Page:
Norms for Outer Space: A Small Step or a Giant Leap for Policymaking?Space is increasingly critical to modern life on Earth. But there is growing concern that, as it becomes more economically and strategically important, tensions between different space actors are heightening...
The Ploughshares Monitor: Spring 2022Volume 43 Issue 1 A quarterly publication of Project Ploughshares Please click on attachment to view document: Spread the Word
Arms control in outer space: Status, timeline, and analysisContrary to popular imagination, outer space is not a “Wild, Wild West” of lawlessness. Human activities in outer space are governed by international law, including the United Nations Charter, international...
Statement on Russia’s Invasion of UkraineRussia’s illegal military incursion into Ukraine poses a grave threat to international security, undermines the rules-based international order, and endangers the lives of millions of civilians. It also risks escalating...
What kinetic ASAT testing tells us about space security governanceThe testing of kinetic anti-satellite (ASAT) weapons and the debris that they produce are currently garnering global attention and concern. This is partly because of the November 2021 ASAT test...
On Canada’s provision of arms to UkraineOn Monday, February 14, Prime Minister Trudeau announced that Canadian officials had authorized $7.8-million worth of arms transfers, described as “lethal equipment and ammunition” to Ukraine. The transfers are to...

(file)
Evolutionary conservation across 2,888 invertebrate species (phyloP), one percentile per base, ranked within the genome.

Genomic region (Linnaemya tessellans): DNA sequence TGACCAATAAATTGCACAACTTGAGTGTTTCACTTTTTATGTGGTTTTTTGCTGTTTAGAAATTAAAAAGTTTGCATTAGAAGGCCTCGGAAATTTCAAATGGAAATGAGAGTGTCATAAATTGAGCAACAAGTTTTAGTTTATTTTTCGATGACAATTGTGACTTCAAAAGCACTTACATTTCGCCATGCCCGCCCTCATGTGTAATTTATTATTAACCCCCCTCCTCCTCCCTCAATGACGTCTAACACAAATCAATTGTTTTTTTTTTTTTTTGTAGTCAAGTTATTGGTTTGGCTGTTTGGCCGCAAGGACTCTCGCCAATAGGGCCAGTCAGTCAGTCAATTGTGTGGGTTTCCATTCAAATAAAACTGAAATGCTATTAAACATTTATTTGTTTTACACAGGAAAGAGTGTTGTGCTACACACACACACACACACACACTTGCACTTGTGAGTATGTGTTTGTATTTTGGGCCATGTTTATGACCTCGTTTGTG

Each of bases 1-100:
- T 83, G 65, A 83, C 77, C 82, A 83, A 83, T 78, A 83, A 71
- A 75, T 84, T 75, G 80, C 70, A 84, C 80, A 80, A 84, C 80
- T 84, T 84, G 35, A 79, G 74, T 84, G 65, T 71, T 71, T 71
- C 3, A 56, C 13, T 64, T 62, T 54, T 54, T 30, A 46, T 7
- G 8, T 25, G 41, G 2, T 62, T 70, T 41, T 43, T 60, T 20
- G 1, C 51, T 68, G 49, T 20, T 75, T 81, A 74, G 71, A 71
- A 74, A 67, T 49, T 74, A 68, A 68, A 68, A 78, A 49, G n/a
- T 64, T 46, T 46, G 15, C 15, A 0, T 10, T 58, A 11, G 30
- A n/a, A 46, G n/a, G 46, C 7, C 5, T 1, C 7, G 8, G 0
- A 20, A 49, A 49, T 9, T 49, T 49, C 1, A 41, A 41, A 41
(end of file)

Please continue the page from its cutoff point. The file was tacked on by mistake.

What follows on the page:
Recent Research in Action
Delegates at the United Nations Have Begun Forging New Rules for SpaceMay 11, 2022
“There’s a good display of goodwill and broad engagement. I think there’s points of consensus on what needs to be done. We need to find common understandings of how international laws apply in space,” says Jessica West, a senior researcher at the research institute Project Ploughshares based in Waterloo, Ontario, who’s attending the meeting.
Russia’s invasion of Ukraine threatens the long-standing global co-operation in space, experts sayMarch 15, 2022
"Can the International Space Station be suddenly dropped over Europe? No. Is that going to happen? Again, no," said Jessica West, a senior researcher at Project Ploughshares, a Canadian peace research institute at the University of Waterloo.
Experts warn that Canadian weapons shipped to Ukraine could end up in the wrong handsMarch 16, 2022
"There is the real threat that the Ukrainian government can potentially not control all of these weapons," said Kelsey Gallagher, a researcher with Project Ploughshares, a Canadian non-government disarmament group. "They could end up anywhere."
Canadian air strike targeting gear appears to be playing supporting role in Ukraine’s fight against RussiaMarch 3, 2022
“Footage released of air strikes carried out by Ukrainian Bayraktar TB2s include the graphical interface associated with Wescam surveillance and targeting sensors. This is Canadian hardware,” - Kelsey Gallagher